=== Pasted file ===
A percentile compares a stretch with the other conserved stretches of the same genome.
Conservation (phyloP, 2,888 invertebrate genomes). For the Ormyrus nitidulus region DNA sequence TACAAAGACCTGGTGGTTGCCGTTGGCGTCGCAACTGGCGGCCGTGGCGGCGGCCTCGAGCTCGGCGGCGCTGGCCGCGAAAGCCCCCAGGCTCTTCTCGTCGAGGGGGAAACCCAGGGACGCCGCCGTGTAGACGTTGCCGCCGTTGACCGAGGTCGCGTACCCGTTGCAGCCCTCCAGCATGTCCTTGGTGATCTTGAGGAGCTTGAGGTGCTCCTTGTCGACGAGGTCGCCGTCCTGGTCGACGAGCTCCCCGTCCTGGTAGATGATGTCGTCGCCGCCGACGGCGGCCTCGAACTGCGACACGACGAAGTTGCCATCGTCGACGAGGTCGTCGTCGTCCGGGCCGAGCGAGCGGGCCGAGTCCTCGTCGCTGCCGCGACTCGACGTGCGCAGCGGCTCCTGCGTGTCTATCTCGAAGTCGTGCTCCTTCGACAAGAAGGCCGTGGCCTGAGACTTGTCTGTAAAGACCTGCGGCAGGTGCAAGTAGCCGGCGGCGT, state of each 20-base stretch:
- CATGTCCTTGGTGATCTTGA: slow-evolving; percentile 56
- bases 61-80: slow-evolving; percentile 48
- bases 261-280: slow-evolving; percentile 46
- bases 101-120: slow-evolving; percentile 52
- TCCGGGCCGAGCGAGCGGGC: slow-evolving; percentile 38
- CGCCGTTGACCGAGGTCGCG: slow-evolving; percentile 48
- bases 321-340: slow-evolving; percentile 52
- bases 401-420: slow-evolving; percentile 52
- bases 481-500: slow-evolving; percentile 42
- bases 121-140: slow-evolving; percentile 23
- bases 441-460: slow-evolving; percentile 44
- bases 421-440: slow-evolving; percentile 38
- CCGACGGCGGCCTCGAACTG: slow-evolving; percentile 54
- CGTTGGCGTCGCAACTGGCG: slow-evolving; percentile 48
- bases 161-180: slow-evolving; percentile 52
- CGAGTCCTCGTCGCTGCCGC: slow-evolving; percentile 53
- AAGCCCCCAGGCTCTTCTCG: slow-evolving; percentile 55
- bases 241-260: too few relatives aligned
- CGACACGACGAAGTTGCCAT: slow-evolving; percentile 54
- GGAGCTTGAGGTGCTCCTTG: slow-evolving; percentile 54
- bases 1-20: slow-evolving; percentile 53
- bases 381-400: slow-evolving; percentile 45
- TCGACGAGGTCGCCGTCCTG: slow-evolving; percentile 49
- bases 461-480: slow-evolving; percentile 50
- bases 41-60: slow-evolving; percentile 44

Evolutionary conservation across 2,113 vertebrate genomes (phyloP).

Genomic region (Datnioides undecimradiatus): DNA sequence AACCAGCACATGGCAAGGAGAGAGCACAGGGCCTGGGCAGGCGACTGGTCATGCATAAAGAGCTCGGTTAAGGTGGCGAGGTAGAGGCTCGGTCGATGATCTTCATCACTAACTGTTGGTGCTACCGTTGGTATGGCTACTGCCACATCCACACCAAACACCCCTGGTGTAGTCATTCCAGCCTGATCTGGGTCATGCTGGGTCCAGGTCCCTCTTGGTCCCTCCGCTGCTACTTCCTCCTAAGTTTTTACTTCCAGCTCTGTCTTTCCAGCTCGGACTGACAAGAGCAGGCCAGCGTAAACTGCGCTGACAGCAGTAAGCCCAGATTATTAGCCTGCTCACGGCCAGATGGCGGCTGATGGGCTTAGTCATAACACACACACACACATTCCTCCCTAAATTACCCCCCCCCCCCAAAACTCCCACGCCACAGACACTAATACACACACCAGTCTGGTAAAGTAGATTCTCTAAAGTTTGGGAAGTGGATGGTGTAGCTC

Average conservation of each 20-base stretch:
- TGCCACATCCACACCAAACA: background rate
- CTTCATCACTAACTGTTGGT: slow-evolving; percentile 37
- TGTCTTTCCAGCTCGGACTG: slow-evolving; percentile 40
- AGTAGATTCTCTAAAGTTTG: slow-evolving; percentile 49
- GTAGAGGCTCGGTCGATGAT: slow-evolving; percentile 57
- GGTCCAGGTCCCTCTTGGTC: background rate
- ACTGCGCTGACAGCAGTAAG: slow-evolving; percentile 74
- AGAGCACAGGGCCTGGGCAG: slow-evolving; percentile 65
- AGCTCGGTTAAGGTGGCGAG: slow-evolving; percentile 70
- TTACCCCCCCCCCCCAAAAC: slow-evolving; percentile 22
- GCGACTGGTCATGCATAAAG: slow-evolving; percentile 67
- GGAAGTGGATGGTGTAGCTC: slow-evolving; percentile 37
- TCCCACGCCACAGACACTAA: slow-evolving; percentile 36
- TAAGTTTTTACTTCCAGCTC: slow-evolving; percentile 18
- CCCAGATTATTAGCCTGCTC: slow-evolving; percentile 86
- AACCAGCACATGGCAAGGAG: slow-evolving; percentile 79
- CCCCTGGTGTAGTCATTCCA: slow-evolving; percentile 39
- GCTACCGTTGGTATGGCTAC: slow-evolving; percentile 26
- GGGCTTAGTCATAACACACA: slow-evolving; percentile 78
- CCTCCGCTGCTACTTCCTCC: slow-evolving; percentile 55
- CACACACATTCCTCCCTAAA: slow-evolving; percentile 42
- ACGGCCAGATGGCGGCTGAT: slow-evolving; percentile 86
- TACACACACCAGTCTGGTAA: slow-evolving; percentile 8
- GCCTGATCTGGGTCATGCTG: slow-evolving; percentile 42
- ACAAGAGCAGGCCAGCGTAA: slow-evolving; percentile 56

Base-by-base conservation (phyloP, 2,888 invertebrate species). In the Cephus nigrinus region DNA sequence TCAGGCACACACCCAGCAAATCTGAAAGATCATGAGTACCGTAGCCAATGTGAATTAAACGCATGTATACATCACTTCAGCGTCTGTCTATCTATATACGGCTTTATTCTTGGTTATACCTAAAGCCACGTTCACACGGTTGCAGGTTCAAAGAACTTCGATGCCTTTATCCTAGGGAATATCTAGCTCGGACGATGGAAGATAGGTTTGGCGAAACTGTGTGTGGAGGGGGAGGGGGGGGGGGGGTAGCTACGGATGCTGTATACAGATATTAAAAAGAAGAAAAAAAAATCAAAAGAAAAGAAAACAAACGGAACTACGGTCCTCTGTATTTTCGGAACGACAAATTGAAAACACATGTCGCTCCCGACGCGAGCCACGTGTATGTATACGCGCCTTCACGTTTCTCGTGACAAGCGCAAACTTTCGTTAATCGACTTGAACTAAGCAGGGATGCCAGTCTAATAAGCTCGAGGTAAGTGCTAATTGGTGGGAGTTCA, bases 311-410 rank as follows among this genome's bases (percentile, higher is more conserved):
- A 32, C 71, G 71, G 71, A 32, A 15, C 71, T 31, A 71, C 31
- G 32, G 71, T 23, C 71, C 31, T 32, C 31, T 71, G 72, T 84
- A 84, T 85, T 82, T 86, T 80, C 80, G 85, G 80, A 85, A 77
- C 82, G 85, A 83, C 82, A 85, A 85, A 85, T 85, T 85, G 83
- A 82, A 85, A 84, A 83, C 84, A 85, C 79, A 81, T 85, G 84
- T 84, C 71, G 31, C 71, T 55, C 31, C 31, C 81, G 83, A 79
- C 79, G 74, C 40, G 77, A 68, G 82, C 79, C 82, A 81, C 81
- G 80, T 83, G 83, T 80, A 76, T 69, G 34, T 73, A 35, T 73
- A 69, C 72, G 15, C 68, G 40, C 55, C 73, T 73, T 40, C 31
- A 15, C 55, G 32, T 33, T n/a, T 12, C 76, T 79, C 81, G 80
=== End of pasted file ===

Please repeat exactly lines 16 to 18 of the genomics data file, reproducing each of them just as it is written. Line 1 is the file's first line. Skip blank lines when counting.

- CGTTGGCGTCGCAACTGGCG: slow-evolving; percentile 48
- bases 161-180: slow-evolving; percentile 52
- CGAGTCCTCGTCGCTGCCGC: slow-evolving; percentile 53